The sandy-saline desert Deshte-Lut, or just Lut, located in Iran, is considered as the hottest place on our planet. During the last expedition to study the features of the desert, the scientists discovered previously unknown organisms. It is a completely new species of freshwater crustacean. They may belong to the genus Phallocryptus. Previously, only four species of that genus were known that could adapt to arid regions.
The discovery was made by Hossein Rajai from the Stuttgart State Museum of Natural History and Alexander Rudov from the University of Tehran. They and their colleagues called the event sensational.
Finding crustaceans in a dry and hot desert is fantastic. The scientists explain: the found species differs significantly from other similar species in its general morphology and genetic characteristics.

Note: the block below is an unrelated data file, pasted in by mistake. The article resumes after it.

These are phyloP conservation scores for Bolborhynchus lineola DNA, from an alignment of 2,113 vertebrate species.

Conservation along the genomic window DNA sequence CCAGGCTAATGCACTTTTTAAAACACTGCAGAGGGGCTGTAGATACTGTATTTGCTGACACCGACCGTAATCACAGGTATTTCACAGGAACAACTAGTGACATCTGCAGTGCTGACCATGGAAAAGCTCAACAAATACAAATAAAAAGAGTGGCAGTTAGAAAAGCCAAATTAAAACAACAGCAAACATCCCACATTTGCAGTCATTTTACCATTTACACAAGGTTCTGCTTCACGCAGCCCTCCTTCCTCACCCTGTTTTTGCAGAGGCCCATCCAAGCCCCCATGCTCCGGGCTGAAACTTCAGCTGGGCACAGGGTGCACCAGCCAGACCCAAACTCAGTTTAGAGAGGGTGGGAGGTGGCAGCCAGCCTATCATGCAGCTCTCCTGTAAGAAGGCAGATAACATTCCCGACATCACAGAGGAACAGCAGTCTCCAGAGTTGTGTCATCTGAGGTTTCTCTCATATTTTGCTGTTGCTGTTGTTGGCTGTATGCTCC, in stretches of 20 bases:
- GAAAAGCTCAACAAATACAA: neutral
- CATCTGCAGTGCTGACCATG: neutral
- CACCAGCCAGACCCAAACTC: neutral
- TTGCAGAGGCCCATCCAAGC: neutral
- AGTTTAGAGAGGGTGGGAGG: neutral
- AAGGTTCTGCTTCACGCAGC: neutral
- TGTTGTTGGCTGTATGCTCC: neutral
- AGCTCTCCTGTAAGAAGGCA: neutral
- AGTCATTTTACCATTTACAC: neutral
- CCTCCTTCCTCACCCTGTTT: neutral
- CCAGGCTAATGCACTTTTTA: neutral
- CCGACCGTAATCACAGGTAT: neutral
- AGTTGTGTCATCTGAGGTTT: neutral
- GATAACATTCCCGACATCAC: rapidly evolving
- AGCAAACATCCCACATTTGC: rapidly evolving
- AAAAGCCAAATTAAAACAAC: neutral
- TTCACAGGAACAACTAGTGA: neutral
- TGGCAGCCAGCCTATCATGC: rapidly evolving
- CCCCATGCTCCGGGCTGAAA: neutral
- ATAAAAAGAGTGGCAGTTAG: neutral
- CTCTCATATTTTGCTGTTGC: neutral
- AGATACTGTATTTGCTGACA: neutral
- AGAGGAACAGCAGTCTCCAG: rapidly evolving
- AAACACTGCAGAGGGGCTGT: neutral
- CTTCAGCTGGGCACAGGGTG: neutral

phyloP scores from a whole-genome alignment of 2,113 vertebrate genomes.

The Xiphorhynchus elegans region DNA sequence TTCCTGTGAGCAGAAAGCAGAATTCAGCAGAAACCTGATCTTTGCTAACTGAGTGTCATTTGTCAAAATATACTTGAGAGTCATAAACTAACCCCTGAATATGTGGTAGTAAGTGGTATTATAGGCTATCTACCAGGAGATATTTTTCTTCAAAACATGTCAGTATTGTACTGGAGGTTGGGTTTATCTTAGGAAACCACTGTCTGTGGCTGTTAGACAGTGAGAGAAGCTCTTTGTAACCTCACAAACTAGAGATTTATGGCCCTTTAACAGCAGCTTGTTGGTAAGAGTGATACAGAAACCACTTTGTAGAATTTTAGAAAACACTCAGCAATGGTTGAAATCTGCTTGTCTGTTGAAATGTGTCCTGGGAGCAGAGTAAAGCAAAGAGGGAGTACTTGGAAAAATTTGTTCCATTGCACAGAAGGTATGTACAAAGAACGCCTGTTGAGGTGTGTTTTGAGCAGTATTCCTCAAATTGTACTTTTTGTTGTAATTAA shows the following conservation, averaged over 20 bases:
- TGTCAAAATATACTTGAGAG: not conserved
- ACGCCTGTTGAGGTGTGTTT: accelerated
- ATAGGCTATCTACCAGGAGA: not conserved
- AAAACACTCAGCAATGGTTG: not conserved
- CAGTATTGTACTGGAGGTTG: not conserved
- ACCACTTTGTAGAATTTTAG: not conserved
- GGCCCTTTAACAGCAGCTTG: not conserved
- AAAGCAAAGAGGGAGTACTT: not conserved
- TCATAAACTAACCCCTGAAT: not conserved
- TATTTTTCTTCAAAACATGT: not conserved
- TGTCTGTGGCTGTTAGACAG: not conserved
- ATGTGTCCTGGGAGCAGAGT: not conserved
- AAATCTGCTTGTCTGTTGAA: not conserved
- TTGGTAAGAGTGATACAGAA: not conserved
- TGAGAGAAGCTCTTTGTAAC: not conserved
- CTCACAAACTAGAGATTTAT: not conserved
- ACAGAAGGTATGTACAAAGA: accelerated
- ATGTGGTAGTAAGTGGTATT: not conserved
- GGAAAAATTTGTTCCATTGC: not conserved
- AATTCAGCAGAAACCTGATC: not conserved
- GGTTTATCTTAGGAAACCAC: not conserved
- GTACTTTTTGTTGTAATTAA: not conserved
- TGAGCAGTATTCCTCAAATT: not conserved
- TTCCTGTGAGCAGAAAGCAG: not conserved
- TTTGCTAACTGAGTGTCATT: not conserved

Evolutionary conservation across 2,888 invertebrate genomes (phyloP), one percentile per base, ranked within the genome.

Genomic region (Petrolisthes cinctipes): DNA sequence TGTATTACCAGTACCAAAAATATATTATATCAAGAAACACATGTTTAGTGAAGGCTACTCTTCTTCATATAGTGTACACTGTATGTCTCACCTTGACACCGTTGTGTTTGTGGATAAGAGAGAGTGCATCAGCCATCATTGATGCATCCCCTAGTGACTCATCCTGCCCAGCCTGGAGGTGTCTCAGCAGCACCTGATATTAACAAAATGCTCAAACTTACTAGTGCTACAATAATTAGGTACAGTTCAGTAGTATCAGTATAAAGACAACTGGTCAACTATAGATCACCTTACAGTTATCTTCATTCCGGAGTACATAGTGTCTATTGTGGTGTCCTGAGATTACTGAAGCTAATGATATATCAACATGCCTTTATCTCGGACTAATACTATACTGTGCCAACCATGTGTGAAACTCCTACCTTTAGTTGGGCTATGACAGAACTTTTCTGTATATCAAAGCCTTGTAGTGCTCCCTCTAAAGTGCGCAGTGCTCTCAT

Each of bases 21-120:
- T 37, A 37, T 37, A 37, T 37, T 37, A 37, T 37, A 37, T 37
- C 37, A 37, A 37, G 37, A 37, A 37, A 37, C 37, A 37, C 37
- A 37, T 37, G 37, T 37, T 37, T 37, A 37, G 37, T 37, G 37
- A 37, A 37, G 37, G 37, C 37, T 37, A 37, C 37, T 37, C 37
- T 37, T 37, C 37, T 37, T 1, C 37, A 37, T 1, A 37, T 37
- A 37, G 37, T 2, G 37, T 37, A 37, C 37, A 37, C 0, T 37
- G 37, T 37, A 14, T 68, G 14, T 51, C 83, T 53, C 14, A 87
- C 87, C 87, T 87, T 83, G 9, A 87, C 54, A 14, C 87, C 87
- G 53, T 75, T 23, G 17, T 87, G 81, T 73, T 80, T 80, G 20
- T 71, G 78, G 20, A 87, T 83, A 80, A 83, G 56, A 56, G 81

Examining them, they came to the conclusion that the new species is able to survive for decades in dry places. They can hatch during the rainy season and adapt perfectly to the further dry season. The Lut Desert is known for its record temperatures.
Space data from NASA satellites in 2006 recorded the highest temperature in the area, on the surface it exceeded 80 degrees Celsius. In addition to sand, it contains pebbles that heats up much more than sand.
Average daily temperatures in the desert range from minus 2.6 degrees in winter to plus 50 degrees in summer. The average annual rainfall does not exceed 30 millimeters. The desert is almost completely devoid of vegetation, but it is home to various types of living organisms that do not need permanent aquatic biotopes.
Rains fill astatic water bodies, including the Rud-e-Shur River in the northwest of the desert. The features of the desert are recognized as limited, and due to that fact the discovery of new species of living organisms becomes especially rare.